TROODON: The Dinosaur's Story

TROODON – The True Adventures of the Smartest Dinosaur

Note: Each event and behavior described here has happened to a dinosaur.


Once upon a time, there was no Troo.

In the cool twilight, the large-eyed Troodons could see what larger dinosaurs could not. The way through the dense forest of conifers was clear to them.

They walked as quietly as if hunting. The pine needles scratching their toes. They took in the fresh scent of the woods.

There were four in all. A mother, her belly swollen with eggs. A father, slighter than the female, his brilliant red feathers muted by the dimming light. Two squabbling yearlings, both males, followed. They were tiny – scarcely two feet high, yet already half the height of their parents.

The wind gusted through the trees. The mother raised her head, sniffed, and headed off toward the last light of the setting sun. All followed.

The forest gave way to a carpet of ground-cover and ferns. The ground was now soft and wet, giving way beneath their feet.

The mother pressed on more urgently, determined to reach their destination before nightfall.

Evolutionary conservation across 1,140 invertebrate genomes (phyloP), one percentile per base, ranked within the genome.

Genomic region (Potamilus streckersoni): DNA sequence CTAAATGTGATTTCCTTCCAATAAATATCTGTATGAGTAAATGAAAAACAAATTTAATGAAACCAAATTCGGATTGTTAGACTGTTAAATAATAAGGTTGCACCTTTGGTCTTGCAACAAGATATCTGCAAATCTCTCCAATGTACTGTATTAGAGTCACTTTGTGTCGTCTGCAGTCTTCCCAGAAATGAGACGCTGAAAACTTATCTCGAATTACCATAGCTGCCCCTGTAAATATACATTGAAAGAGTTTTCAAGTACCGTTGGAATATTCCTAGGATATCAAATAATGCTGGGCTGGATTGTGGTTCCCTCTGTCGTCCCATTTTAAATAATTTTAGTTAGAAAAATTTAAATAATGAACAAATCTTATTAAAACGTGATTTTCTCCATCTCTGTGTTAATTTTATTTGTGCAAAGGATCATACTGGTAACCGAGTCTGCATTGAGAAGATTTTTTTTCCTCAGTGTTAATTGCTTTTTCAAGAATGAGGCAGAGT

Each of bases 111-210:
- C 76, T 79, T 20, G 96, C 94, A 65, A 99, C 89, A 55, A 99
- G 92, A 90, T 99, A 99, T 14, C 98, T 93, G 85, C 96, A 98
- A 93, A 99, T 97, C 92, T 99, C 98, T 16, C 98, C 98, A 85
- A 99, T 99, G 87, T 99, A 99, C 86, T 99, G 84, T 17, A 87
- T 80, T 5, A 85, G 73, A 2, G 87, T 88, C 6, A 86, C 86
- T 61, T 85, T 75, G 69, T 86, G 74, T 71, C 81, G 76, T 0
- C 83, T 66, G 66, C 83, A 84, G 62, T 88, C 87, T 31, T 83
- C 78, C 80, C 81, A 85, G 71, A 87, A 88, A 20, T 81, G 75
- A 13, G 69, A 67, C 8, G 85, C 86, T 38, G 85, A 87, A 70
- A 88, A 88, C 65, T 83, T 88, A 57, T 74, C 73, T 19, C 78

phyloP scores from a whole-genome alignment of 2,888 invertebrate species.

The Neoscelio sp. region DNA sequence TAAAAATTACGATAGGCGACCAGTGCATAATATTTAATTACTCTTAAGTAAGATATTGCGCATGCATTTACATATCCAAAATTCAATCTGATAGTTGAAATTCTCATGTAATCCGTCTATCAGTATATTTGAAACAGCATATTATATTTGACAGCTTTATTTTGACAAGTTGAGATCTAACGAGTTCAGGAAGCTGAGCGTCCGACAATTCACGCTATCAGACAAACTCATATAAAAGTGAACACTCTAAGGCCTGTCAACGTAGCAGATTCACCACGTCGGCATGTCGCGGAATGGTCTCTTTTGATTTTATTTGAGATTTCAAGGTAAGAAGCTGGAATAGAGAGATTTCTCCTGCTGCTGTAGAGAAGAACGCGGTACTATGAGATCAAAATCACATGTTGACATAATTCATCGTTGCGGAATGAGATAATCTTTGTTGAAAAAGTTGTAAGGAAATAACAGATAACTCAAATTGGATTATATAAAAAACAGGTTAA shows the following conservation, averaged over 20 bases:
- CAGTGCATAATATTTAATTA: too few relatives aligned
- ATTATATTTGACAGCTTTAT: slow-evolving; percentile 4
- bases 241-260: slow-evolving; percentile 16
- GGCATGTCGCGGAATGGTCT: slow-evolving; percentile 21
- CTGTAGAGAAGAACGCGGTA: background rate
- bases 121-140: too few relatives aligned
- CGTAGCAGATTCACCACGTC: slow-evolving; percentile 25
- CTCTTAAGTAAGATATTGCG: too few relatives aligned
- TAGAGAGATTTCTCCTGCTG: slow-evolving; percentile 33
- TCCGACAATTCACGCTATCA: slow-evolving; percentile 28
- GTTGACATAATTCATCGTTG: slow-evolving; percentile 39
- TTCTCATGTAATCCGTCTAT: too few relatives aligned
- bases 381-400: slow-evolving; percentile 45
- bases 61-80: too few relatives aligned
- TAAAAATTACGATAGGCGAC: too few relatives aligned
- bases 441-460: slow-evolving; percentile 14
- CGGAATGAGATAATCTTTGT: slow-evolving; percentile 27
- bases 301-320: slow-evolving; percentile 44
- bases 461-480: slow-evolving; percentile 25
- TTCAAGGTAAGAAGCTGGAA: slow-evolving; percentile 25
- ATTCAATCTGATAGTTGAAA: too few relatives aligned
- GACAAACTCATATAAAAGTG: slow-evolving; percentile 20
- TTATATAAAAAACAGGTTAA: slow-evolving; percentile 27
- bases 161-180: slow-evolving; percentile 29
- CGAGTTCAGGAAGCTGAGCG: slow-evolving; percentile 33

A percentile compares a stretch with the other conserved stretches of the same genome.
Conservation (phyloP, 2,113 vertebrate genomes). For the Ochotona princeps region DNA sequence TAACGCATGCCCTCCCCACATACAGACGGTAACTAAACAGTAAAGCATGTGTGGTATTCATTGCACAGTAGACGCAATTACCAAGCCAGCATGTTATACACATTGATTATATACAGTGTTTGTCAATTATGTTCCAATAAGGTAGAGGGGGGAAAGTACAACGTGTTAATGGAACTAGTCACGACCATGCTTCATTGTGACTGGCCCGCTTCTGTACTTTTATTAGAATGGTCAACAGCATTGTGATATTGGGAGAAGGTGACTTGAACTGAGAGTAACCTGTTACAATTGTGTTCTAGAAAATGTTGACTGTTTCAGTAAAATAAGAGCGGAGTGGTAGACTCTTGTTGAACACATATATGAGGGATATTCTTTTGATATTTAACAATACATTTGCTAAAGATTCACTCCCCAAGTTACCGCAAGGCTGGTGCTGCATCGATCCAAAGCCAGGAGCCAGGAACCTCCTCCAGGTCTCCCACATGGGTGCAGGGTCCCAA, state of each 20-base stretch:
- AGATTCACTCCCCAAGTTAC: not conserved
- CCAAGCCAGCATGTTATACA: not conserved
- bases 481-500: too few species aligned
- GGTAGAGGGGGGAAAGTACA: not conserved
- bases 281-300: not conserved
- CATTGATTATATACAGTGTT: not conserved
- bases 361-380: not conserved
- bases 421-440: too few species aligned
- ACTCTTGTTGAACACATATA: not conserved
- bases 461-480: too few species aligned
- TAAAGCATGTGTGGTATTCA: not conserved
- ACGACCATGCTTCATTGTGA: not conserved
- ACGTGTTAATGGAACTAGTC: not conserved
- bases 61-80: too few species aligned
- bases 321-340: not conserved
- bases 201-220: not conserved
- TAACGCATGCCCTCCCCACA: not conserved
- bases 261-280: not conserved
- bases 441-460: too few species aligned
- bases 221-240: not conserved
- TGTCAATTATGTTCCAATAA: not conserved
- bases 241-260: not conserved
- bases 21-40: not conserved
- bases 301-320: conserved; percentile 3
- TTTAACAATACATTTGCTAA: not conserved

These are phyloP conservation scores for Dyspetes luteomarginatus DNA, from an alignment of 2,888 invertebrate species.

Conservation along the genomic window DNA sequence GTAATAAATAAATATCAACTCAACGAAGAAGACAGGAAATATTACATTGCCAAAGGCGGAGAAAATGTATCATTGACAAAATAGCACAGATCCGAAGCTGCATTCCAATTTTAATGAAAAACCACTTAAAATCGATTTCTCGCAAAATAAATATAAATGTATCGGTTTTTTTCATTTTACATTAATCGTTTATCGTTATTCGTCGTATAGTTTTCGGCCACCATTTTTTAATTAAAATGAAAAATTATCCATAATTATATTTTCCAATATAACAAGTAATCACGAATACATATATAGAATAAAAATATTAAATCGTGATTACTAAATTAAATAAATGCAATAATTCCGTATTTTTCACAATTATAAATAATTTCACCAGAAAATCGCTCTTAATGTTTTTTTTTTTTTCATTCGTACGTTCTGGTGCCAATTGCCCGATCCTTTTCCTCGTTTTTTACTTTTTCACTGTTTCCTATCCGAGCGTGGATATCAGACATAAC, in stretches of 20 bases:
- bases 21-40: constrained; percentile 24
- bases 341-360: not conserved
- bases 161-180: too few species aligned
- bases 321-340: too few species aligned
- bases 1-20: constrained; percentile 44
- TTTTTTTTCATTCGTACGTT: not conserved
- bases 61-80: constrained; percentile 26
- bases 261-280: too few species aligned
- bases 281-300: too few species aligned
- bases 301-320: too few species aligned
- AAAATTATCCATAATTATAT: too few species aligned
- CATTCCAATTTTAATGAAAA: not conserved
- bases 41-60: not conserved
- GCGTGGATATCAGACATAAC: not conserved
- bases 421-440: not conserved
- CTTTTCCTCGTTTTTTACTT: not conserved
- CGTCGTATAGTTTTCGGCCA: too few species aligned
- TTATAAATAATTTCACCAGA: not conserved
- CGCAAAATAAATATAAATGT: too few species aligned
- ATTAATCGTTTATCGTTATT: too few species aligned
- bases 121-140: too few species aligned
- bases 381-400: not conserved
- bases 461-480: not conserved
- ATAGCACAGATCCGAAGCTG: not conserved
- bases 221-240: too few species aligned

They soon crossed a small rivulet. Now they were headed up a sharp and rocky incline. In the distance, they could hear an unfamiliar rumble. A great rumble fashioned from a hundred rumbles it seemed. By the time they had crested the hill, the sun was down and a full moon on the rise. The ground vibrated beneath them from the now-deafening base growl.

The mother peered over the far edge of the ridge, soon joined by her family. Below, in the pale white light was a sight, not just a sound, the likes of which the young had never seen nor could have imagined.

On a flat plain, mounds of mud stretched to the horizon spaced neatly, evenly some 30 feet apart. Beside each mound crouched one, sometimes two, duckbills.

The placid giants stood guard over the mud-rimmed shallow holes. In each nest, at least those visible in near sight, two dozen spherical eggs spiraled across the basin.

The duckbills nuzzled the eggs, looking up frequently, anxiously to spot threats to their young. And boomed their bass cries ceaselessly, trumpeting from their opened mouths.

The Troodons had arrived. Mother Troodon had found her baby-sitters.